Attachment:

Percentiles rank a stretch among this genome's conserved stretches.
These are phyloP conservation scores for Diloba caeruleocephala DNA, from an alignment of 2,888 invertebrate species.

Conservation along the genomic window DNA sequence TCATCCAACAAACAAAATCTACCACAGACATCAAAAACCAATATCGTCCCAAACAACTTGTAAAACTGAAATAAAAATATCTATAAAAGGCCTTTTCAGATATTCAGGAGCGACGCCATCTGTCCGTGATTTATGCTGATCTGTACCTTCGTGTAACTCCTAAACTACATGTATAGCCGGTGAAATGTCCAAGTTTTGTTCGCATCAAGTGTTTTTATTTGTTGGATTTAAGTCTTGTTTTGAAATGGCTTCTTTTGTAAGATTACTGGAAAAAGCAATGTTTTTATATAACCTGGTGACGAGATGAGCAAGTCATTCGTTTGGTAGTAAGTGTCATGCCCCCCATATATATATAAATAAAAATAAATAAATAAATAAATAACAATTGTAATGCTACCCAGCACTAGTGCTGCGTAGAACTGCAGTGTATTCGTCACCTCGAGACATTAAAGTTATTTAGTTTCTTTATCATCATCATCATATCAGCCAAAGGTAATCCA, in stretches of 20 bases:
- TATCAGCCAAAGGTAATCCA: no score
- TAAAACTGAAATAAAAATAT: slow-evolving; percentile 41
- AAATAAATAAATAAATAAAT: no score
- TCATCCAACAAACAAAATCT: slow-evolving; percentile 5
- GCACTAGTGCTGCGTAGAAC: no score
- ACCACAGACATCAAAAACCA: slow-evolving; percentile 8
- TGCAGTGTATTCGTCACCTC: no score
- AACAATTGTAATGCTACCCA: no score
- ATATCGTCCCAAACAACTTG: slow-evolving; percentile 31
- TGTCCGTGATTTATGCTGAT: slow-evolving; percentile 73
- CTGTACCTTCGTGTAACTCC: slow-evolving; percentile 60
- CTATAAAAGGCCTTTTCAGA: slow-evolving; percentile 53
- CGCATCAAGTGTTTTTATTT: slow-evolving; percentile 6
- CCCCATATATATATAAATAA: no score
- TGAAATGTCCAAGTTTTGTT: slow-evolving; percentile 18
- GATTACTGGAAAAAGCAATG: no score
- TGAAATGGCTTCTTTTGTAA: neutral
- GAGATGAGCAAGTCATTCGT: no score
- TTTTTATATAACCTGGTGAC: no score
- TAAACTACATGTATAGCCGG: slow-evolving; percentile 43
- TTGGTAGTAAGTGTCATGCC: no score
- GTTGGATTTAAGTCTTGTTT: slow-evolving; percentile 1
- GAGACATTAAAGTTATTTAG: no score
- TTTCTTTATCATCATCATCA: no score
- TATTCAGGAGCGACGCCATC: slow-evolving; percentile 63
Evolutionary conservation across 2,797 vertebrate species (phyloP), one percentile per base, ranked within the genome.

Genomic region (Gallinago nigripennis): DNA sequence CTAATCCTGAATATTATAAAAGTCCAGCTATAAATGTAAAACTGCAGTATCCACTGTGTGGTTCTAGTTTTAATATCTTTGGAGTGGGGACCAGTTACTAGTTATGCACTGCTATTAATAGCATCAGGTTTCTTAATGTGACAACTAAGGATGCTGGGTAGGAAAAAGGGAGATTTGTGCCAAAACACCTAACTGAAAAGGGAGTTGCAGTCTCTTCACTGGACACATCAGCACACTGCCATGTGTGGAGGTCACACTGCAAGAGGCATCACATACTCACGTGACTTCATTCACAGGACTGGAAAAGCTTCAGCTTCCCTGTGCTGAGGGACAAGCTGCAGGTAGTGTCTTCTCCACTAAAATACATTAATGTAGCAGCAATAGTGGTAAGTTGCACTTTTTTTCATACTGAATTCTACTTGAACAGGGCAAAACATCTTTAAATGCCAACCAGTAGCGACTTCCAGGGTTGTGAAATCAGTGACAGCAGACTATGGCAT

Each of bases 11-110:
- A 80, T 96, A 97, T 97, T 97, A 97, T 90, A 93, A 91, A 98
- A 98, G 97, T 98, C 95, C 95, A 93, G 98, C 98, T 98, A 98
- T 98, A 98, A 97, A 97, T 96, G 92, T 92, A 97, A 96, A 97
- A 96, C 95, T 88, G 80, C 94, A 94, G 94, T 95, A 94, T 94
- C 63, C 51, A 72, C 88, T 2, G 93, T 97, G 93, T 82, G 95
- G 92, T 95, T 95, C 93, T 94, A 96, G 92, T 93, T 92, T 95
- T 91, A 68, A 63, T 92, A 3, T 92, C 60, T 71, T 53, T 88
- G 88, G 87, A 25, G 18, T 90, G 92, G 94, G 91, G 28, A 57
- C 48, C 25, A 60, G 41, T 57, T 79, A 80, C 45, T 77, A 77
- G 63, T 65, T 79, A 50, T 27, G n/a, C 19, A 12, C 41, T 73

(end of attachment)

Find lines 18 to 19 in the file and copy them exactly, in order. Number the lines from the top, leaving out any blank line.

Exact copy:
- TGAAATGTCCAAGTTTTGTT: slow-evolving; percentile 18
- GATTACTGGAAAAAGCAATG: no score